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Mugabe 'agrees' to accept run-off result

Latest update : 2008-05-02

Zimbabwe's President Robert Mugabe will accept the result of a presidential run-off, Senegal's foreign minister said. This comes after opposition leader Morgan Tsvangirai claimed a decisive victory and rejected a second round. (Report: M.Henbest)

Robert Mugabe is ready to participate in a presidential run-off and will accept the result, Senegal's foreign minister said late Thursday after meeting with Zimbabwe's veteran leader to discuss a tense poll stand-off.
  
Cheikh Tidiane Gadio, who met with Mugabe on Thursday in Harare, pressed upon him the urgent need to divulge the results of the March 29 presidential election, a foreign ministry statement said.
  
It said Gadio also underscored the need to "take the path of conciliation and reconciliation," and added that Mugabe had agreed to stand for a run-off  "in good faith and the firm will to accept the will of the people delivered in a free and fair election."
  
According to the statement, Mugabe had assured Gadio that he would "unhesitatingly accept the results of the second round and urged the opposition to take the same approach."
  
Zimbabwean election officials told a closed-door meeting in Harare on Thursday that opposition leader Morgan Tsvangirai had won 47.8 percent and Mugabe had got 43.2 percent of the vote, several sources present at the talks told the news service, AFP.
  
But the opposition Movement for Democratic Change party presented its own figures claiming Tsvangirai had won 50.3 percent, just scraping past the threshold needed to avoid a second round run-off, the sources added.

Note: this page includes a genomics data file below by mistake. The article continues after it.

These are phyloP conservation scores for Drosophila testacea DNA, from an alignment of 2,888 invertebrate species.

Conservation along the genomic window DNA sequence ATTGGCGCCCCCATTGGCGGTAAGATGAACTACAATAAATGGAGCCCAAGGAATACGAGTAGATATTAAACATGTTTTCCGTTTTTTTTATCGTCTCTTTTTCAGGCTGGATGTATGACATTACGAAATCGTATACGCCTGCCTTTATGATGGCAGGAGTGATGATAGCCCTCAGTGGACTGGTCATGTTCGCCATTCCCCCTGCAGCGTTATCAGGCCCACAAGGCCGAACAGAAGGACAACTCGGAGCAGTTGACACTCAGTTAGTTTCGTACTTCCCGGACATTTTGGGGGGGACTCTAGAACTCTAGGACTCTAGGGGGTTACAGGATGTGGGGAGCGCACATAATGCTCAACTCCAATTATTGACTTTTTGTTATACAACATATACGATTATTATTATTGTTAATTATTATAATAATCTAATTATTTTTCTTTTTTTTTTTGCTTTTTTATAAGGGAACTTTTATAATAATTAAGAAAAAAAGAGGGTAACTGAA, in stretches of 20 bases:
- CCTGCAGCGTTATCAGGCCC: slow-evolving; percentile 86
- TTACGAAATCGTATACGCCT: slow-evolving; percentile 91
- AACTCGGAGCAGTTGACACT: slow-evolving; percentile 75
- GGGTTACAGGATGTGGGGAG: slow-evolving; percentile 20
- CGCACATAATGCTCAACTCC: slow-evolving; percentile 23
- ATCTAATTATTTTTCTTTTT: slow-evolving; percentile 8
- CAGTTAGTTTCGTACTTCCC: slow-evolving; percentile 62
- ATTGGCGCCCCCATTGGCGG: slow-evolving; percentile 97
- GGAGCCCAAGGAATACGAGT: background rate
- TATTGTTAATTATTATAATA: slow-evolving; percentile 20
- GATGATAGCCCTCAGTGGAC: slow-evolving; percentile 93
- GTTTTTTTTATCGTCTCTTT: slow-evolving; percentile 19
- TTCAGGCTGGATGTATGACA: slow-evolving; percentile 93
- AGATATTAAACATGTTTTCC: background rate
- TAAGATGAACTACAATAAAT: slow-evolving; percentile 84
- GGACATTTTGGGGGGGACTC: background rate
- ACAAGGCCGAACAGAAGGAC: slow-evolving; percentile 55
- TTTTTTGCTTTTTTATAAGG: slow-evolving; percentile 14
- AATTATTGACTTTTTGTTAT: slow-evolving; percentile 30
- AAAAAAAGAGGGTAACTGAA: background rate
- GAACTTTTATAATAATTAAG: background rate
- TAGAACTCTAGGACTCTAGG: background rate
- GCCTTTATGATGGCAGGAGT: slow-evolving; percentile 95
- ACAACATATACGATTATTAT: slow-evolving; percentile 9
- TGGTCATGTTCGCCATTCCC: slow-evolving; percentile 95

Tsvangirai, whose party wrested control of parliament from Mugabe's ZANU-PF party in legislative polls also held on March 29, said he won a "decisive" victory and doubted the credibility of any official results given the delays.
  
A first-round defeat would be a major blow to Mugabe, a former guerrilla leader and hero of Africa's national liberation movements who has ruled the former British colony since independence in 1980.
  
Already reeling from his party losing parliament for the first time in 28 years, it would leave him at his weakest point since coming to power amid a spiraling economic crisis in Zimbabwe, where inflation is at 165,000 percent.
  
However, his control of the security apparatus has led the MDC to conclude that he will intimidate voters into giving him a sixth term in office in a run-off, which should take place within three weeks of results being announced.

Date created : 2008-05-02

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